10/04/2003 6:05 PM ET
Lohse receives no gifts from Yanks
MINNEAPOLIS -- Kyle Lohse wanted to wait until he finished work before celebrating his 25th birthday Saturday. The Yankees didn't give him any gifts.
By Jason Beck / MLB.com
"The win would've been the present," Lohse said after the Twins' 3-1 loss in Game 3 of their American League Division Series.
On many other nights, he would've had it. He handed a close game over to the Twins' vaunted bullpen, which shut down New York over the final four innings. But another October gem from Roger Clemens, plus an extra dose of patience from Yankees' hitters, left Lohse lamenting the few mistakes he made instead.
"Made one mistake to (Hideki) Matsui," catcher A.J. Pierzynski said. "He battled through some stuff. He kept them in the game. We had chances to win. We just didn't capitalize.
Lohse looked Rocket-like dominant after one inning. He was consistently hitting the mid-90s with his fastball, blowing away Derek Jeter and setting up Jason Giambi for an offspeed pitch for back-to-back strikeouts.
"You throw 94, 95, you throw it up in the zone, it's pretty tough to catch up with," Yankees manager Joe Torre said.
Lohse was thinking the same strategy in attacking Matsui in the second after Bernie Williams doubled.
"Mix fastballs in and out, go with offspeed stuff later," Lohse summarized. "That was the game plan. We just never got to it."
He lost a fastball up and over the plate to Matsui -- Lohse wanted it up and in -- and never got it back. Matsui deposited it 394 feet away in right field, off the facing of the private boxes. It was just the eighth home run Lohse has surrendered in 15 starts since the All-Star Break.
"It was high," Lohse said. "I'm surprised he hit it the way he did."
The way Clemens was going, that alone would've been enough for New York. But the ultra-aggressive Yankees waited him out for what became an insurance tally in the third.
Five of the six Yankees' hitters to come to the plate in the third went to 2-2 or 3-2 counts, using up 36 pitches from Lohse. None of the three hits he gave up went for extra bases.
Juan Rivera worked a full count on Lohse before earning an infield single, the first of Rivera's three hits on the afternoon. Lohse recovered to strike out Alfonso Soriano on five pitches.
But the most damaging shot might have come against Jeter, who fell behind 0-2 for the second straight at-bat. Instead of fanning on a 96 mile-an-hour heater, he fouled off two pitches to stay alive and left two balls alone. At 2-2, he lashed a ground ball back up the middle, moving Rivera into scoring position for the middle of the order.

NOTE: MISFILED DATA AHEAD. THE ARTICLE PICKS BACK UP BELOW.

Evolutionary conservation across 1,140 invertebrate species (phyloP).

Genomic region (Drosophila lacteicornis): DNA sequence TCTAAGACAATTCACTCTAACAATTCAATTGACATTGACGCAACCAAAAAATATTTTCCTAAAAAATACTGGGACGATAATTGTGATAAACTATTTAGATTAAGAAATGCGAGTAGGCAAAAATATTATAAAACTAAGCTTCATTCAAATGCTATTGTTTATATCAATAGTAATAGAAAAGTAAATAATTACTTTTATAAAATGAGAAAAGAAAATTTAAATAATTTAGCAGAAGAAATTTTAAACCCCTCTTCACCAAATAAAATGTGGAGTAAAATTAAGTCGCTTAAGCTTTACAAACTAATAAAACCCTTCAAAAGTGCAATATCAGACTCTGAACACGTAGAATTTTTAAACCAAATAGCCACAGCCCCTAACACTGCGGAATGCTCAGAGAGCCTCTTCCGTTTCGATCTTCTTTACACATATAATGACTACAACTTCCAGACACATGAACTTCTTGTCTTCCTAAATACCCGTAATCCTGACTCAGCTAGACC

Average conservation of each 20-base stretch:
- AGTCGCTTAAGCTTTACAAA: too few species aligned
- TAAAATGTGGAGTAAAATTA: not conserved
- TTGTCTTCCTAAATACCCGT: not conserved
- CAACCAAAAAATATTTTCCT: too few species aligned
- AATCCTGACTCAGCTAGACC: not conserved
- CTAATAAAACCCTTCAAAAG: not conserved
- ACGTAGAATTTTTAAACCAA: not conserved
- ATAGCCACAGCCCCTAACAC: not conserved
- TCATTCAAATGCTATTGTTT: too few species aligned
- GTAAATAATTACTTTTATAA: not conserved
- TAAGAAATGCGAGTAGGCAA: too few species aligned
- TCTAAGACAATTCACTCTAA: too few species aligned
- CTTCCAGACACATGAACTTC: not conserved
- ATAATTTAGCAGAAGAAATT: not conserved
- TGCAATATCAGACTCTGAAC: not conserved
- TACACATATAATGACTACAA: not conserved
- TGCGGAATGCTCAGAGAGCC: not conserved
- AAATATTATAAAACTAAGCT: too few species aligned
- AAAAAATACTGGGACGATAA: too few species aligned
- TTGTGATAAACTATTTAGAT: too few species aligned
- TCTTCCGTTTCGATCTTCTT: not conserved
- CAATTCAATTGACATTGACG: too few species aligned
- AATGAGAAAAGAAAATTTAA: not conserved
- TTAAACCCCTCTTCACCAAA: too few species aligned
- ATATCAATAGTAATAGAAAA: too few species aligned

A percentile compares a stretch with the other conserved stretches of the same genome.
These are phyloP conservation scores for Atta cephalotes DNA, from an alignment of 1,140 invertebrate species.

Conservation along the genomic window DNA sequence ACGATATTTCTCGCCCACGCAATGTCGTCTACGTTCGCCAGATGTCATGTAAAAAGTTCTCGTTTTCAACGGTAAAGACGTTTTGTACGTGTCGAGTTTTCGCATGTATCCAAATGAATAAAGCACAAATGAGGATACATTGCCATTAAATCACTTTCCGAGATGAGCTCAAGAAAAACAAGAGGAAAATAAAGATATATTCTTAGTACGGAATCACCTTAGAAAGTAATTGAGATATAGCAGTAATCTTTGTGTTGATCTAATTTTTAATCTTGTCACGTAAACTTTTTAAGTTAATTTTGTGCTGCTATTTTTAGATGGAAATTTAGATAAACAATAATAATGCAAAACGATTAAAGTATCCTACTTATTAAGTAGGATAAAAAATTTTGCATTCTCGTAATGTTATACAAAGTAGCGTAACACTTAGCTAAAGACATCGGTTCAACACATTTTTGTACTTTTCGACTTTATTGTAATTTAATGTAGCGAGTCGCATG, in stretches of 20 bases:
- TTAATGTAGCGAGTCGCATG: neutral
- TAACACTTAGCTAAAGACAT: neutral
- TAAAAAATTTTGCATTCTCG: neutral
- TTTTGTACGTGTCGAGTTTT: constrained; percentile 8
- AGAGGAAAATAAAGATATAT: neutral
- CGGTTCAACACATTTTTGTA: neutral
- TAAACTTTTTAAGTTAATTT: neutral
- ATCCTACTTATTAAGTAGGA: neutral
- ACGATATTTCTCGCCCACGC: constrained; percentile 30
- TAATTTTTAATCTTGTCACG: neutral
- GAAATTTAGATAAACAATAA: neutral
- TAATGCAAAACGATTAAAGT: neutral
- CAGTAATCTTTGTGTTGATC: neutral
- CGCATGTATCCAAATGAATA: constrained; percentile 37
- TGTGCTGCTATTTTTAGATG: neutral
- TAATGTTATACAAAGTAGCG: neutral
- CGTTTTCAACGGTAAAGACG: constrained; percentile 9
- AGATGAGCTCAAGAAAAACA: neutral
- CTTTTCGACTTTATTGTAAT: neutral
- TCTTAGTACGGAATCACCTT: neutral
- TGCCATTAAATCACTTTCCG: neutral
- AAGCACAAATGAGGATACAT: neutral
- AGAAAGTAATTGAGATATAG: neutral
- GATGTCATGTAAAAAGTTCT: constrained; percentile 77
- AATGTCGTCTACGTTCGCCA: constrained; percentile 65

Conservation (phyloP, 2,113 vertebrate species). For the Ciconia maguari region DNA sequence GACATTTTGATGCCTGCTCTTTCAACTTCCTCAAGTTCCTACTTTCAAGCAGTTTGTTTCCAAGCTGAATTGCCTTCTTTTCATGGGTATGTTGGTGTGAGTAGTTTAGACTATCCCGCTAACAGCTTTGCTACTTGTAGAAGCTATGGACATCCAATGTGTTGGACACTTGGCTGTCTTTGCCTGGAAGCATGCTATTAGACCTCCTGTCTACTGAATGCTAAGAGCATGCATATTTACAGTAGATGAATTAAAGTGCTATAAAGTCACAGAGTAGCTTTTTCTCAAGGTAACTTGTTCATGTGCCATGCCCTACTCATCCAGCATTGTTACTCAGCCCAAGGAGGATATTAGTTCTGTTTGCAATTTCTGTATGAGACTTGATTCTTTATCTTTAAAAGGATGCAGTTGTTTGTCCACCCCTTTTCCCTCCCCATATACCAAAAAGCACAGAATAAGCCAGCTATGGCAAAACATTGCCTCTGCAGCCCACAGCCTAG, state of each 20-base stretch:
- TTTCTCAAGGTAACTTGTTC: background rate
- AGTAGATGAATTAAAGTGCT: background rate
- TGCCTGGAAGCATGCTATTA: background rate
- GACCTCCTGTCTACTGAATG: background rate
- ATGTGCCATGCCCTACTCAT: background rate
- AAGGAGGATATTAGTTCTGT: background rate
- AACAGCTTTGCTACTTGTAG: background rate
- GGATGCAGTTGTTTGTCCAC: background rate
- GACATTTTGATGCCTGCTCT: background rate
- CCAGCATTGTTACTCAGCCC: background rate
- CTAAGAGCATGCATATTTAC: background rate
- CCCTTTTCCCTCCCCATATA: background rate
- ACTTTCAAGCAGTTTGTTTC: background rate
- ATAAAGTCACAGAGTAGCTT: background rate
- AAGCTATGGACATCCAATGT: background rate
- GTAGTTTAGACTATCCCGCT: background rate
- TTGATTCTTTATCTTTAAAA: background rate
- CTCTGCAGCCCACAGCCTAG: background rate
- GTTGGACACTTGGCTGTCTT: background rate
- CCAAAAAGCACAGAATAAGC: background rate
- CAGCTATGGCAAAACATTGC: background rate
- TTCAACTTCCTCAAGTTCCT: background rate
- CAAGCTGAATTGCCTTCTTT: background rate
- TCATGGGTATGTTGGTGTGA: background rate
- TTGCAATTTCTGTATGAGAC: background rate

"It was a battle out there today," Lohse said. "Every at-bat seemed like it dragged on. I couldn't get guys out early."
Lohse fell behind 2-0 on Giambi before escaping with a fly ball to center. Then, he went 1-2 on Bernie Williams, who followed with another single up the middle to score Rivera.
Then Jorge Posada fell behind 1-2. He, too, fouled off two pitches and worked back to a 2-2 count before striking out to end the inning.
Lohse didn't give up another hit in the fourth or fifth, but the Yankees' patience still wore on. He gave up a walk in each inning, both times on full counts. The last, to Bernie Williams in the fifth, came after getting ahead, 0-2.
"Kyle, I'm sure wouldn't say he was as sharp as he could've been," Pierzynski said. "He fell behind a lot of guys. But he made pitches and he kept us in the game. He only gave up three runs, that's not too bad.
"That's what the Yankees do They try to get you deep in the counts. They try to get to your bullpen, and our bullpen has been up to the challenge."
Lohse went through an 0-4 stretch leading into the All-Star Break because he tried to do too much. On Saturday, the Yankees chased him in part by making him throw too much. The 105 pitches marked the first time all season he went over 100 without lasting at least six innings. He had an eight-inning performance in June without topping 90 pitches.
Nobody likes working overtime on their birthday.
Jason Beck is a reporter for MLB.com. This story was not subject to approval by Major League Baseball or its clubs.